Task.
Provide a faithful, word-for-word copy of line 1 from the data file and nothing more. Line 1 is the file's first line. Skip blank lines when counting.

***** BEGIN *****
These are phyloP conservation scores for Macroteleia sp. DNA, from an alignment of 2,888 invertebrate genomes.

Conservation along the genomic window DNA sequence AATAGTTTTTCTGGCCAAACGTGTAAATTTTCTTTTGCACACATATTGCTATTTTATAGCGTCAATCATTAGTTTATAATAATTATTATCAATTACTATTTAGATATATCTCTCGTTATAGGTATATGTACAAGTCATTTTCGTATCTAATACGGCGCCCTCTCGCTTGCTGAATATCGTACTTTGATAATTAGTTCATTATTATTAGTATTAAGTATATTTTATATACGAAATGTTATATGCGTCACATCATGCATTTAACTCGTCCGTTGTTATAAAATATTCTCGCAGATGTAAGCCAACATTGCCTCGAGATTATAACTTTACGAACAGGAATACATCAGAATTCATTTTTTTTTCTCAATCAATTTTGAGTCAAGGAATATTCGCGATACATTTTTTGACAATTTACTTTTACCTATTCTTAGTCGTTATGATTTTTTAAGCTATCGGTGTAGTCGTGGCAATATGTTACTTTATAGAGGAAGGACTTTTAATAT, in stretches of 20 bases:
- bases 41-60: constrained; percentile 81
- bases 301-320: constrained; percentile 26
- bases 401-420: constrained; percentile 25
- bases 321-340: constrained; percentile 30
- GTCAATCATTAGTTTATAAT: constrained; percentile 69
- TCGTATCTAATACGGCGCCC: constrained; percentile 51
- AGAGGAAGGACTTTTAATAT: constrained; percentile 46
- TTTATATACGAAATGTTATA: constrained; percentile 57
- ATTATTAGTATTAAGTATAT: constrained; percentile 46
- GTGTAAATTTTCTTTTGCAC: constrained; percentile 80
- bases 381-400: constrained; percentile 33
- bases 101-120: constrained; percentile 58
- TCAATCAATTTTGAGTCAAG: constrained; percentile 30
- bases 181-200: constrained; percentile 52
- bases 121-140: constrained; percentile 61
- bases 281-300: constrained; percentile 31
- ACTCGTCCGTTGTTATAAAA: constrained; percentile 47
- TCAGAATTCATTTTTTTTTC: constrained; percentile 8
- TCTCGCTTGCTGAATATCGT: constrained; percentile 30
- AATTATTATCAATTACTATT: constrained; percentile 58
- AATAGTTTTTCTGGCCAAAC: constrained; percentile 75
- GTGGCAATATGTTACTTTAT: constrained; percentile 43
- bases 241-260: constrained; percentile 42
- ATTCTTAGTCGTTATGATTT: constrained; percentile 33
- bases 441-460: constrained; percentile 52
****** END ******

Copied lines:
These are phyloP conservation scores for Macroteleia sp. DNA, from an alignment of 2,888 invertebrate genomes.